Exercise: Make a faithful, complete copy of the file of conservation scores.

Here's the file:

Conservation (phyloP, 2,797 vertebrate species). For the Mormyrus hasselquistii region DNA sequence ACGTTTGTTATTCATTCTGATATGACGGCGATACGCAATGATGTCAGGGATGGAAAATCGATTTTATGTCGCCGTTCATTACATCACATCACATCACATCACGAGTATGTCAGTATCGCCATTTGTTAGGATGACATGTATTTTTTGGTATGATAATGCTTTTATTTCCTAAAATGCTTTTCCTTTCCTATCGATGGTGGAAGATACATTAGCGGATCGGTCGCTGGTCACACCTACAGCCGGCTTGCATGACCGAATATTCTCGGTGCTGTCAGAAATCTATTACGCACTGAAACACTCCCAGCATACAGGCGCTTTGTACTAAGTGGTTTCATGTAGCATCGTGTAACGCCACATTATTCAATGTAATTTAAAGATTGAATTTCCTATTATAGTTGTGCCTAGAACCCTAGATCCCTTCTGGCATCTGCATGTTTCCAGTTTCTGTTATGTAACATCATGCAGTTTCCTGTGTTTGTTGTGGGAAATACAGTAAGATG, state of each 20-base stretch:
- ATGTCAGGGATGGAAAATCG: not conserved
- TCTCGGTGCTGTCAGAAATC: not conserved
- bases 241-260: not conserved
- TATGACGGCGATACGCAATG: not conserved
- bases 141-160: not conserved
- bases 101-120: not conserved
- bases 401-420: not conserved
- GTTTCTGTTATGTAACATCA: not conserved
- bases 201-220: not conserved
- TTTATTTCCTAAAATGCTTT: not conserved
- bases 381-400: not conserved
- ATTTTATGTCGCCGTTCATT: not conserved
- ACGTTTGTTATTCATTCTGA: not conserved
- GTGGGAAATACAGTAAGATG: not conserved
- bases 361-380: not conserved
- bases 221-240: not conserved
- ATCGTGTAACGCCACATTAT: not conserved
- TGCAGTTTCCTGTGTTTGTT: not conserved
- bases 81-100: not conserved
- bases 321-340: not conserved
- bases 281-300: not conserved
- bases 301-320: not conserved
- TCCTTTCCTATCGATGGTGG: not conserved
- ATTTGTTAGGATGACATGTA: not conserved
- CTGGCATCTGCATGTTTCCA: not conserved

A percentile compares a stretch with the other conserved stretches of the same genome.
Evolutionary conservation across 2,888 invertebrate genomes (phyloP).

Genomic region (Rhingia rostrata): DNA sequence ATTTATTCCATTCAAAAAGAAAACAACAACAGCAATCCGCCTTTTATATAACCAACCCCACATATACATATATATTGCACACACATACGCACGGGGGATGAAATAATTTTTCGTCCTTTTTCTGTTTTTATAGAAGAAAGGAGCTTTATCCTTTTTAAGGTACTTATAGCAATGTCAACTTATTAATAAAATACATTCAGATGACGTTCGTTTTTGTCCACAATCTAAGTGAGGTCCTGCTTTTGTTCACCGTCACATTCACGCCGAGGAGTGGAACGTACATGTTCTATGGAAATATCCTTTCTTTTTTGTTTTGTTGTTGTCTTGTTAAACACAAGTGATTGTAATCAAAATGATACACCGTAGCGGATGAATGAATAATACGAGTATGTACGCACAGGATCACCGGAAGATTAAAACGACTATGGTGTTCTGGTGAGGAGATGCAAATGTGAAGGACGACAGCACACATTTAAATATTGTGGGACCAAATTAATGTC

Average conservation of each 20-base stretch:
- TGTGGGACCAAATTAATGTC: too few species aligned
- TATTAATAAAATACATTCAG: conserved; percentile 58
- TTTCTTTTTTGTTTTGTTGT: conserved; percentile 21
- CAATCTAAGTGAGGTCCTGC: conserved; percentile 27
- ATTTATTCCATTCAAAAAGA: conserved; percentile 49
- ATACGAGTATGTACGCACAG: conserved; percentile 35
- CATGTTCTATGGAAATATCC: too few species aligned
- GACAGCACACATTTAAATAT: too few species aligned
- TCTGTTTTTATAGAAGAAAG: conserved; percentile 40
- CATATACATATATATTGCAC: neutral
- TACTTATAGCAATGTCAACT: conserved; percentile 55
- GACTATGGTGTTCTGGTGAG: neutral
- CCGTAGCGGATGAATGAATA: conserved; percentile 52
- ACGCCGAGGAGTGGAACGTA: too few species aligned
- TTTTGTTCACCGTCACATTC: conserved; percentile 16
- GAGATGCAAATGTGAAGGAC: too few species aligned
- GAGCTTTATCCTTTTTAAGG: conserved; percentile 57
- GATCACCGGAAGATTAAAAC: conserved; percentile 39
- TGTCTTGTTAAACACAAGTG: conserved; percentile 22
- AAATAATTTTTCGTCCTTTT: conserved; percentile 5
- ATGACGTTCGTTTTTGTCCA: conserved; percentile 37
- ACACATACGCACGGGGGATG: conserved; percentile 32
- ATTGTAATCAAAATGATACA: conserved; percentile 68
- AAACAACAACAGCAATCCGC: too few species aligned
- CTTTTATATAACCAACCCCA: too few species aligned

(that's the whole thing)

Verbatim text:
Conservation (phyloP, 2,797 vertebrate species). For the Mormyrus hasselquistii region DNA sequence ACGTTTGTTATTCATTCTGATATGACGGCGATACGCAATGATGTCAGGGATGGAAAATCGATTTTATGTCGCCGTTCATTACATCACATCACATCACATCACGAGTATGTCAGTATCGCCATTTGTTAGGATGACATGTATTTTTTGGTATGATAATGCTTTTATTTCCTAAAATGCTTTTCCTTTCCTATCGATGGTGGAAGATACATTAGCGGATCGGTCGCTGGTCACACCTACAGCCGGCTTGCATGACCGAATATTCTCGGTGCTGTCAGAAATCTATTACGCACTGAAACACTCCCAGCATACAGGCGCTTTGTACTAAGTGGTTTCATGTAGCATCGTGTAACGCCACATTATTCAATGTAATTTAAAGATTGAATTTCCTATTATAGTTGTGCCTAGAACCCTAGATCCCTTCTGGCATCTGCATGTTTCCAGTTTCTGTTATGTAACATCATGCAGTTTCCTGTGTTTGTTGTGGGAAATACAGTAAGATG, state of each 20-base stretch:
- ATGTCAGGGATGGAAAATCG: not conserved
- TCTCGGTGCTGTCAGAAATC: not conserved
- bases 241-260: not conserved
- TATGACGGCGATACGCAATG: not conserved
- bases 141-160: not conserved
- bases 101-120: not conserved
- bases 401-420: not conserved
- GTTTCTGTTATGTAACATCA: not conserved
- bases 201-220: not conserved
- TTTATTTCCTAAAATGCTTT: not conserved
- bases 381-400: not conserved
- ATTTTATGTCGCCGTTCATT: not conserved
- ACGTTTGTTATTCATTCTGA: not conserved
- GTGGGAAATACAGTAAGATG: not conserved
- bases 361-380: not conserved
- bases 221-240: not conserved
- ATCGTGTAACGCCACATTAT: not conserved
- TGCAGTTTCCTGTGTTTGTT: not conserved
- bases 81-100: not conserved
- bases 321-340: not conserved
- bases 281-300: not conserved
- bases 301-320: not conserved
- TCCTTTCCTATCGATGGTGG: not conserved
- ATTTGTTAGGATGACATGTA: not conserved
- CTGGCATCTGCATGTTTCCA: not conserved

A percentile compares a stretch with the other conserved stretches of the same genome.
Evolutionary conservation across 2,888 invertebrate genomes (phyloP).

Genomic region (Rhingia rostrata): DNA sequence ATTTATTCCATTCAAAAAGAAAACAACAACAGCAATCCGCCTTTTATATAACCAACCCCACATATACATATATATTGCACACACATACGCACGGGGGATGAAATAATTTTTCGTCCTTTTTCTGTTTTTATAGAAGAAAGGAGCTTTATCCTTTTTAAGGTACTTATAGCAATGTCAACTTATTAATAAAATACATTCAGATGACGTTCGTTTTTGTCCACAATCTAAGTGAGGTCCTGCTTTTGTTCACCGTCACATTCACGCCGAGGAGTGGAACGTACATGTTCTATGGAAATATCCTTTCTTTTTTGTTTTGTTGTTGTCTTGTTAAACACAAGTGATTGTAATCAAAATGATACACCGTAGCGGATGAATGAATAATACGAGTATGTACGCACAGGATCACCGGAAGATTAAAACGACTATGGTGTTCTGGTGAGGAGATGCAAATGTGAAGGACGACAGCACACATTTAAATATTGTGGGACCAAATTAATGTC

Average conservation of each 20-base stretch:
- TGTGGGACCAAATTAATGTC: too few species aligned
- TATTAATAAAATACATTCAG: conserved; percentile 58
- TTTCTTTTTTGTTTTGTTGT: conserved; percentile 21
- CAATCTAAGTGAGGTCCTGC: conserved; percentile 27
- ATTTATTCCATTCAAAAAGA: conserved; percentile 49
- ATACGAGTATGTACGCACAG: conserved; percentile 35
- CATGTTCTATGGAAATATCC: too few species aligned
- GACAGCACACATTTAAATAT: too few species aligned
- TCTGTTTTTATAGAAGAAAG: conserved; percentile 40
- CATATACATATATATTGCAC: neutral
- TACTTATAGCAATGTCAACT: conserved; percentile 55
- GACTATGGTGTTCTGGTGAG: neutral
- CCGTAGCGGATGAATGAATA: conserved; percentile 52
- ACGCCGAGGAGTGGAACGTA: too few species aligned
- TTTTGTTCACCGTCACATTC: conserved; percentile 16
- GAGATGCAAATGTGAAGGAC: too few species aligned
- GAGCTTTATCCTTTTTAAGG: conserved; percentile 57
- GATCACCGGAAGATTAAAAC: conserved; percentile 39
- TGTCTTGTTAAACACAAGTG: conserved; percentile 22
- AAATAATTTTTCGTCCTTTT: conserved; percentile 5
- ATGACGTTCGTTTTTGTCCA: conserved; percentile 37
- ACACATACGCACGGGGGATG: conserved; percentile 32
- ATTGTAATCAAAATGATACA: conserved; percentile 68
- AAACAACAACAGCAATCCGC: too few species aligned
- CTTTTATATAACCAACCCCA: too few species aligned